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Paula Joan Caplan's Authors Guild Blog

The President’s Fitness: Can Professionals Help Decide?

First published May 8, 2020, at https://www.madinamerica.com/2020/05/presidents-fitness-can-professionals-help-decide/ [new material added here is in square brackets below]

 

Even before Donald Trump became President of the United States, speculations about whether he was fit to serve were rampant. Although it is beside the point, much time and heated debate consisted of questions such as, "Is he mentally ill?" and "Which kindof mental illness does he have?" In our psychiatrized nation, such discussions have widely been heard as meaning: "Trump is mentally ill, and that makes him unfit to serve as President."

 

Most readers of Mad in America know that both the overarching category of "mental illness" and the hundreds of alleged subcategories listed in psychiatric classification systems have no scientific basis and are not useful in helping people who are suffering or stopping those who make other people suffer. I addressed this in an article I wrote fairly early in the debate, called "The Truth about Trump and Psychiatric Diagnosis."

 

Most readers of Mad in America also have a healthy skepticism about what—or whether—professionals have anything to contribute to the benefitting of society. So the question is whether that skepticism applies to determining whether Trump or any President is fit to serve in that office. I think that, for once, it does not, but I have a very specific reason for saying this.

 

The 25th Amendment to the United States Constitution was supposed to provide for the removal of an unfit President. It was "proposed by Congress and ratified by the states in the aftermath of the assassination of President John F. Kennedy" and "provides the procedures for replacing the president or vice president in the event of death, removal, resignation, or incapacitation." However,  the devil is in the details, and the Amendment turns out to be woefully inadequate. Why? Because Section 4 provides that:

 

Whenever the Vice President and a majority of either the principal officers of the executive departments or of such other body as Congress may by law provide, transmit to the President pro tempore of the Senate and the Speaker of the House of Representatives their written declaration that the President is unable to discharge the powers and duties of his office, the Vice President shall immediately assume the powers and duties of the office as Acting President.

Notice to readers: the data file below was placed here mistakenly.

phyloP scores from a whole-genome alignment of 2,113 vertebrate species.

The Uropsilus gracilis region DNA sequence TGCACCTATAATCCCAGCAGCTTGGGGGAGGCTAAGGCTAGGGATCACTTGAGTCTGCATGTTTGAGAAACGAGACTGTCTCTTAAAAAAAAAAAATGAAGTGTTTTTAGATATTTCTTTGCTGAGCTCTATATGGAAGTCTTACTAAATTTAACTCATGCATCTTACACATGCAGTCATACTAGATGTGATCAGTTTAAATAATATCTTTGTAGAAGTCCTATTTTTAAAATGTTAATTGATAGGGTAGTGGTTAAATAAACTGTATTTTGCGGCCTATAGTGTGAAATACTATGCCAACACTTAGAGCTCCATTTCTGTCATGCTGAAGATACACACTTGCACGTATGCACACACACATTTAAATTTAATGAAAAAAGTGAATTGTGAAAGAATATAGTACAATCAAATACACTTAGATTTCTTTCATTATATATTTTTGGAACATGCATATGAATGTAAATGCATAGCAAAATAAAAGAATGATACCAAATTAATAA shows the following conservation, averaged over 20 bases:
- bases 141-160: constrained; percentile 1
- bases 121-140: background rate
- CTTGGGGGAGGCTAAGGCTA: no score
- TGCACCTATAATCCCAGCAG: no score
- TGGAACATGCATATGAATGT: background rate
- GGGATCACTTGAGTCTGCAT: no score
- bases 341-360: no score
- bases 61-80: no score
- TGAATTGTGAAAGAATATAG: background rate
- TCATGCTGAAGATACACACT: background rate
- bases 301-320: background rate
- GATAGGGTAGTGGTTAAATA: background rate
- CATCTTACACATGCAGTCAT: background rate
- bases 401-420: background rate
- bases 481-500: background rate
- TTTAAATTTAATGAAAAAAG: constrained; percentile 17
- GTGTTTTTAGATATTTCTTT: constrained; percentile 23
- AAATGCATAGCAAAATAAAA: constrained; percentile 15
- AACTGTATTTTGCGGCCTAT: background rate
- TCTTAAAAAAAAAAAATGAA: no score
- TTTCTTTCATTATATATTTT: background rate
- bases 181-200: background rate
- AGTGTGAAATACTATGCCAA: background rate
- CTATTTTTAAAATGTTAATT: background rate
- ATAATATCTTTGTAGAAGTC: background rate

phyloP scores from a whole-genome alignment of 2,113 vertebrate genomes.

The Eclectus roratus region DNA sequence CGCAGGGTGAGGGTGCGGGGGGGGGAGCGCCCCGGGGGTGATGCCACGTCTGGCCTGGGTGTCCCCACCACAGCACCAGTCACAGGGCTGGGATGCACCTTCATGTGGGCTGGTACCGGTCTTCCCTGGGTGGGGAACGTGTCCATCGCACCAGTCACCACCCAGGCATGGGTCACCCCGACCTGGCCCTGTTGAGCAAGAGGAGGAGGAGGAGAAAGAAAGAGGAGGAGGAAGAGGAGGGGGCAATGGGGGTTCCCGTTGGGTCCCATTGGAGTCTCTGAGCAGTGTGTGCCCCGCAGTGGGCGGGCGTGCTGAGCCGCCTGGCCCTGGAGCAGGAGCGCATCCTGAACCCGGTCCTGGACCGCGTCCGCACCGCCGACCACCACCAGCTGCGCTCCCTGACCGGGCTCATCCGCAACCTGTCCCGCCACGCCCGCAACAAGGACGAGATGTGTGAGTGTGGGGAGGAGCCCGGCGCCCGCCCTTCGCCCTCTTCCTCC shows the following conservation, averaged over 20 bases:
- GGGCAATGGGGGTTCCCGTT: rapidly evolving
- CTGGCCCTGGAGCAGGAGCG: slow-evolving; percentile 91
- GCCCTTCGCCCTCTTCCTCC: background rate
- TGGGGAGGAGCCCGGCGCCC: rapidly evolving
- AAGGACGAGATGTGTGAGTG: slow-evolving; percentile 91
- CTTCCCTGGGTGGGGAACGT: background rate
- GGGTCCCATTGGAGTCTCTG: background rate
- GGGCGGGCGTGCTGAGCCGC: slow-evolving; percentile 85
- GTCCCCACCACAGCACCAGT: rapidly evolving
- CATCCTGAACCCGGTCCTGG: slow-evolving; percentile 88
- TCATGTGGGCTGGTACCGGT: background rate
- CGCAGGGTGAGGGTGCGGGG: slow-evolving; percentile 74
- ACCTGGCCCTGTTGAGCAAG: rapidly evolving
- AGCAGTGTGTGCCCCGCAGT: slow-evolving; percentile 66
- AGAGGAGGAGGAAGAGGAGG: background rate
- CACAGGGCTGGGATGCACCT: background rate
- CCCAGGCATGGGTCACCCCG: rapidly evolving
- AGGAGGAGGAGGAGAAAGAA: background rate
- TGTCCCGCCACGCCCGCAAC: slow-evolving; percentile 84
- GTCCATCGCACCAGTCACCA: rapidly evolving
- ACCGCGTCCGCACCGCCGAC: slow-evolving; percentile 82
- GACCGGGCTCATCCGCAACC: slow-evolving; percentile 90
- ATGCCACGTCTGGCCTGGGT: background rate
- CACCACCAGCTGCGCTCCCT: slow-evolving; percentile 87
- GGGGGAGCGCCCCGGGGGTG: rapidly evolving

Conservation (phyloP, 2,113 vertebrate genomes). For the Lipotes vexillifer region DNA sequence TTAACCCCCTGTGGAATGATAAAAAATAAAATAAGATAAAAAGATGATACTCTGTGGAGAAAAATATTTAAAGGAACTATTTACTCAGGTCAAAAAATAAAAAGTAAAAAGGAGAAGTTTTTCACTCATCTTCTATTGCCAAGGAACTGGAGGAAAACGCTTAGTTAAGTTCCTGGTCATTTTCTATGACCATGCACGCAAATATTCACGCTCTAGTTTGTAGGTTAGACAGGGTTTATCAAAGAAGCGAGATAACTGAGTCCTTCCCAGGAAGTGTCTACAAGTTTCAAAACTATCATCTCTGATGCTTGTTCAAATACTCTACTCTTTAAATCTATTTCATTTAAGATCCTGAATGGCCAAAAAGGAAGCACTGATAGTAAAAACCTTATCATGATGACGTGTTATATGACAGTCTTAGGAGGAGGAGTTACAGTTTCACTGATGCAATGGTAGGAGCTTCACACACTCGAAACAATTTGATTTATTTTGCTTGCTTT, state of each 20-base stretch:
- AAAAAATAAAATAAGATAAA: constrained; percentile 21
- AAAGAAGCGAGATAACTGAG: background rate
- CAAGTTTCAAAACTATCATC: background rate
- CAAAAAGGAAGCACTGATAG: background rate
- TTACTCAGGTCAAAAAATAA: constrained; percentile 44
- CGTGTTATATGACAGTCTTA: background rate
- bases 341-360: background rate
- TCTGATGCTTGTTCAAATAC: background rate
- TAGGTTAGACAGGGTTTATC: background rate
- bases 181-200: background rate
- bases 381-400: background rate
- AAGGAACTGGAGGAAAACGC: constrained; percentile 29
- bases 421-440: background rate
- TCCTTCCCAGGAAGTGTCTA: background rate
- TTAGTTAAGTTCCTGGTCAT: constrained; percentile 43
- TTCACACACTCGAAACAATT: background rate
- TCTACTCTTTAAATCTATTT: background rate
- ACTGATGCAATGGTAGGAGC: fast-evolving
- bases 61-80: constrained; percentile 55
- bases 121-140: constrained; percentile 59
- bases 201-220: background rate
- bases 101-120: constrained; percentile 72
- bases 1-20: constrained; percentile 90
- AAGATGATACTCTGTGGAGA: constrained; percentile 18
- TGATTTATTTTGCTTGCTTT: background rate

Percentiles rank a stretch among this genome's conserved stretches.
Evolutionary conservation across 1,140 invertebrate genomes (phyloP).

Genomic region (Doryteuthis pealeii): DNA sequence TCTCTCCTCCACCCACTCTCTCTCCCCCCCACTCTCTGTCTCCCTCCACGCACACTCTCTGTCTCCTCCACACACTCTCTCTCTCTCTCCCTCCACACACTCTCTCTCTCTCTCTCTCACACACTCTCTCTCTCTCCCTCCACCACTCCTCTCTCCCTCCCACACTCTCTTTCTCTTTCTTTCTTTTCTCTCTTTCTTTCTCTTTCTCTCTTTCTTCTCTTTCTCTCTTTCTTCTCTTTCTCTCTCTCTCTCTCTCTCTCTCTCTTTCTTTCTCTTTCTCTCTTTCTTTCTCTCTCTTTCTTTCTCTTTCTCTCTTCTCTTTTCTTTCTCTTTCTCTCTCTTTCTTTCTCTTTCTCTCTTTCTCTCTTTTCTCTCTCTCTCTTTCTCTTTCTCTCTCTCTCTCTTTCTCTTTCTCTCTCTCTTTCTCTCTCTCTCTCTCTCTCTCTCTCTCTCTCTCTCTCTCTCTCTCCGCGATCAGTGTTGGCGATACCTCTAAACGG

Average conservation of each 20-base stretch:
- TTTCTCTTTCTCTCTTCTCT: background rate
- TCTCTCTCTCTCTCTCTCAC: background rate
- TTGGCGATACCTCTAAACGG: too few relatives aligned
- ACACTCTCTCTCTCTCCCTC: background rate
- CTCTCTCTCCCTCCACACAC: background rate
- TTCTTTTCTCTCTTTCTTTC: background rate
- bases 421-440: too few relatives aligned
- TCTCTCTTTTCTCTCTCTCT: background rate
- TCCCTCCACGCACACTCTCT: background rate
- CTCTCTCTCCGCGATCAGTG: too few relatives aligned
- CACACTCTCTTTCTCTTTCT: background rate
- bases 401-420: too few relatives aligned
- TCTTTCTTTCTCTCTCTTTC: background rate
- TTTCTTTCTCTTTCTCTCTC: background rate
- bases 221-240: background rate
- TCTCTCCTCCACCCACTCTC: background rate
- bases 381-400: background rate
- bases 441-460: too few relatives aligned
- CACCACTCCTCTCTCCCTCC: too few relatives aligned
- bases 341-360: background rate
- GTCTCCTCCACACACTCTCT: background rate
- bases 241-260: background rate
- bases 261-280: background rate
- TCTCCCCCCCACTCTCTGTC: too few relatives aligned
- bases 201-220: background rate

However, even if that happened in Trump's case, the Amendment provides that if the President just declares in writing that "no such inability exists," he continues in his office unless the Congress determines by two-thirds vote of both Houses that the President is unable to discharge the powers and duties of the office. It's not hard to imagine that with the current Senate, that would be unlikely to happen, given the Senate's utter failure to act after the House of Representatives impeached the President.


Congressman Jamin Raskin (D-MD), a brilliant Constitutional law scholar, has tried to draft legislation that would get around the highly political nature of the process as it is described in the Amendment. He aimed to create a mechanism for determining fitness to serve by creating a Commission for that purpose. In correspondence with me (Sept. 4, 2017), he explained the further wish to avoid making the process solely "psychiatric or medical," because then, "people will say the decision has been medicalized or psychologized when it is properly a public policy question."

 

His idea was to constitute a Commission with a mix of public policy, medical, and psychiatric professionals. Since fitness to serve can be affected by such physical impairments as those caused by strokes and comas, it makes sense to include medical personnel who are not psychiatrists. The legislation he proposed was HR 1987 from the 115th Congress, to which 70 members of the House of Representatives signed on, all Democrats.

 

I sent Congressman Raskin a proposal in which I strongly argued against including mental health professionals who would likely focus on psychiatric diagnosis. I pointed out not only that such diagnoses are unscientific but also that many people who have been given such labels have done great work and done no harm.  I then pointed out that some psychologists and educators can offer information and tools that are directly relevant to fitness to serve.